Any video stream or file can be encoded using a wide variety of live video format options. Here are some of the H.264 encoder settings that need to be set when streaming to an HTML5 video player.

      Resolution

      Video resolution refers to the size of the video, measured in pixels. A standard high-definition video frame, for example, is 1920 pixels wide and 1080 pixels in height.

      Frame Rate

      Video is made up of a series of still images. The frame rate is simply the number of pictures per second of video. Thirty frames-per-second (fps) is the most common setting.

      Bitrate

      Video bitrate refers to the amount of data being included in a video, measured in kilobytes or megabytes per second. For example, a video may be encoded at 500 kbps, or at 1000 kbps (equivalent to 1 Mbps). Bitrate has a direct relationship to quality. All else being equal, a higher bitrate video will be higher in quality than a lower bitrate video.

      Audio Codec

      Another setting for any video is the audio codec being used. As we covered, H.264 is the most common video codec, but AAC is the best audio codec. If in doubt, use AAC. MP3 is another common audio codec.

      Audio Bitrate

      Like video bitrate, audio bitrate influences quality. Generally, audio bitrates are kept between 32 kbps and 128 kbps. Thirty-two is appropriate for voice-only videos. For music or higher-quality content, 128 kbps is recommended.

      Keyframes 

      We recommend setting the keyframe interval to 2 seconds.

      How Codec Settings Affect Bandwidth

      live video codec
      Bandwidth consumption depends on your encoder settings.

       

      While we’re on the topic of codec settings, it is important to point out the connection between them. The video settings you select have a major influence on the quality of your video. They also influence file sizes and bandwidth requirements. In general, higher-quality and higher-resolution video requires more bandwidth.

      As we mentioned above, bitrate, H.264 profile, and other settings can influence the amount of bandwidth a given video requires. Understanding the amount of bandwidth you need for live streaming is a key factor in your success. 

      If you’re streaming a live event and are not sure about the amount of bandwidth you may need, contact Dacast or use our calculator.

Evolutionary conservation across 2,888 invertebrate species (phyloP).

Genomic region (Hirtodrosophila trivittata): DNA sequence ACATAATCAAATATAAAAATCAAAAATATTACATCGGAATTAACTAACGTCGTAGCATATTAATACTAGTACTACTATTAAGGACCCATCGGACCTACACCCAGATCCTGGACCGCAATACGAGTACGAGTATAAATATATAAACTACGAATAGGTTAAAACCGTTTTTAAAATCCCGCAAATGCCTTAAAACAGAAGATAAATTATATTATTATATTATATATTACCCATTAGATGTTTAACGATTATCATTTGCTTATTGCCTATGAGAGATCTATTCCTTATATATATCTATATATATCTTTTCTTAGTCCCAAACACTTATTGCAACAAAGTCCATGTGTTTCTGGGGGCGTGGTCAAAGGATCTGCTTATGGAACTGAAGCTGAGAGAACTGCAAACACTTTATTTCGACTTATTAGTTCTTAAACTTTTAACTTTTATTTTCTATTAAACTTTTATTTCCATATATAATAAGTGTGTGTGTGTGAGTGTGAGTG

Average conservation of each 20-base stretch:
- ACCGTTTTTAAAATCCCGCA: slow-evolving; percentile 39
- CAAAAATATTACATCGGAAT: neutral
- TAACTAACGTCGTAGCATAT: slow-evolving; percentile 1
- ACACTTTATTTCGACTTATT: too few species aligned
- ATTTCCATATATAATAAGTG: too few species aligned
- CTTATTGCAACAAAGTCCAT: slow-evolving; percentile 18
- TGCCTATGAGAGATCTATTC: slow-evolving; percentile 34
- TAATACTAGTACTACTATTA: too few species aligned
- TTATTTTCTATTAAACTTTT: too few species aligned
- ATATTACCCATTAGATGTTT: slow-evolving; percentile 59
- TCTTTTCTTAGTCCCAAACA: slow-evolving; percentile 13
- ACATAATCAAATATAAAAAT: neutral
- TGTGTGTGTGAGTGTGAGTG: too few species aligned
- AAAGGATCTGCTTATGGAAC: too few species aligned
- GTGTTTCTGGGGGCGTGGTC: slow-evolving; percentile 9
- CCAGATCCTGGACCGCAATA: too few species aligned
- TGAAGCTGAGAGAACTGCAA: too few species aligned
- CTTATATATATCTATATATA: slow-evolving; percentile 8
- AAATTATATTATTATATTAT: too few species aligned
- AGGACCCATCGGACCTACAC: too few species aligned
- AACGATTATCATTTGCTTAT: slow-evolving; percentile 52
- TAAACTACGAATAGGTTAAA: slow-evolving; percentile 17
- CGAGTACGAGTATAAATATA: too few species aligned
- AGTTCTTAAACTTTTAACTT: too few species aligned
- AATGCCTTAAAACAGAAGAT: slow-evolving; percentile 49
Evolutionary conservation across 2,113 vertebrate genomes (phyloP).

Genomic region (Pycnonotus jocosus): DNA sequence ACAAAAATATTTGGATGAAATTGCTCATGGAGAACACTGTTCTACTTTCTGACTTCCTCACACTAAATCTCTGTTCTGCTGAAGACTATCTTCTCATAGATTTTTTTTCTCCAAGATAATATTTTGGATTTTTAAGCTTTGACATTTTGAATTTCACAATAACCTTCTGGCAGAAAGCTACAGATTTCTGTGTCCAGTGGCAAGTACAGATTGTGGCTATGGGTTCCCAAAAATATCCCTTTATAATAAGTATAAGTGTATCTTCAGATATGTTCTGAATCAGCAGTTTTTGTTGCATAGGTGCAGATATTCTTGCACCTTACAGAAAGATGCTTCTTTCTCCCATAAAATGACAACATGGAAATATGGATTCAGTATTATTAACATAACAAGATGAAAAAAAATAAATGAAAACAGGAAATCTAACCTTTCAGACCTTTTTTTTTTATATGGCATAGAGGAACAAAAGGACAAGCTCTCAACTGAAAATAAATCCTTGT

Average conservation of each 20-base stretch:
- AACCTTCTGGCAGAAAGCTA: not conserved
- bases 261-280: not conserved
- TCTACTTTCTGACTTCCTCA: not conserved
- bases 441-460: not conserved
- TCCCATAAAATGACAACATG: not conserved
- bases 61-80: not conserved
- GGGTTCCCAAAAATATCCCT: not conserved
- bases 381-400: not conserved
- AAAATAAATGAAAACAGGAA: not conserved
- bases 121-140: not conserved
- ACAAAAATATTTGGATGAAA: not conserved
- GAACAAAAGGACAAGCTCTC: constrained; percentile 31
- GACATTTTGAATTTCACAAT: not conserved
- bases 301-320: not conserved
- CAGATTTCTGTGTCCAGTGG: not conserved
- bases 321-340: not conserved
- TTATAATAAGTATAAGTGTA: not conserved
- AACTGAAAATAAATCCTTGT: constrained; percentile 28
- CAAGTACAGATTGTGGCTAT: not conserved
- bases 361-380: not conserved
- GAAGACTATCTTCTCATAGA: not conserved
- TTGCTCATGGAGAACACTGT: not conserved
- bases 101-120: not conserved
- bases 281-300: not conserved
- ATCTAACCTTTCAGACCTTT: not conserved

Next Generation Codecs

      The thing about live video is that video streaming technology is constantly evolving and improving. Although the H.264 codec is currently the best option, there are some codecs on the horizon that will likely take their place in the future.

      Let’s take a look at three emerging codecs.

      H.265

      Video codecs are always evolving. H.264 is an older video streaming protocol, and it will soon be replaced. The next version of H.264 is called H.265, or sometimes HEVC. This codec will provide about twice the video quality as H.264 at a given bitrate. That’s expected to help propel ultra-high-resolution 4K video to the mainstream. However, this high performance will require additional processing power.

      H.265 is still in development and isn’t very widely supported. Chances are, most devices you and your audience own aren’t capable of playing back H.265 video. We at Dacast are watching the evolution of H.265 closely, and recommend you do the same.

      H.266/VCC

      Another rising codec is H.266, which is also known as Versatile Video Codec or VCC. The main benefit of streaming with this codec is that it is capable of 4K streaming. As the name suggests, this codec is very versatile and can handle everything from ultra-low quality videos to ultra-high definition.

      The other major benefit of this codec is that it is very efficient in data compression and transport, which makes it better suited to handle large files than the other technology we’ve discussed.

      The biggest downside of this codec, and the reason that it is not yet the norm, is that it is not yet highly supported by existing streaming technology. It is so far ahead of the game that the industry is yet to catch up.

      VP9

      VP9 codec
      VP9, a successor to VP8, is an open and royalty-free video coding format developed by Google.

       

      Of course, the H.26x family of codecs isn’t the only video codec that exists. One alternative is VP9, which is developed by Google and is free and open source.

      VP9 is a powerful codec that is used by YouTube. It’s also been tested by Netflix and found to be highly effective for delivering 4K video content. This format is open-source which makes it quite customizable.

      However, VP9 is not yet widely supported in the live streaming world. Therefore, we can’t recommend using it for streaming at this time.

      Conclusion

      Video codecs are a critical part of any digital video effort. Hopefully, this article has helped you understand what codecs are, how they work, and which are the best video codecs for HTML5 live streaming.

      As we discussed, H.264 is currently the best codec for streaming. However, once the related technology catches up, H.266 may take that title.

      Looking to start live streaming or improve your professional live streaming experience? Why not give Dacast a try?

      Dacast helps a wide range of businesses get started with live streaming. If you’d like to try out our services, you can check out how our live streaming platform could boost your business with our 30-day free trial.

      All you have to do to get started is create a Dacast account today. No credit card required.

      GET STARTED FOR FREE

      For regular tips on live streaming, feel free to join our LinkedIn group.

      Thanks for reading, and good luck with your broadcasts!

      Please note that this post was originally written by Max Wilbert. It was revised in 2021 by Emily Krings to include the most up-to-date information. Emily is a strategic content writer and storyteller. She specializes in helping businesses create blog content that connects with their audience.

      author avatar

      Max Wilbert

      Max Wilbert is a passionate writer, live streaming practitioner, and has strong expertise in the video streaming industry.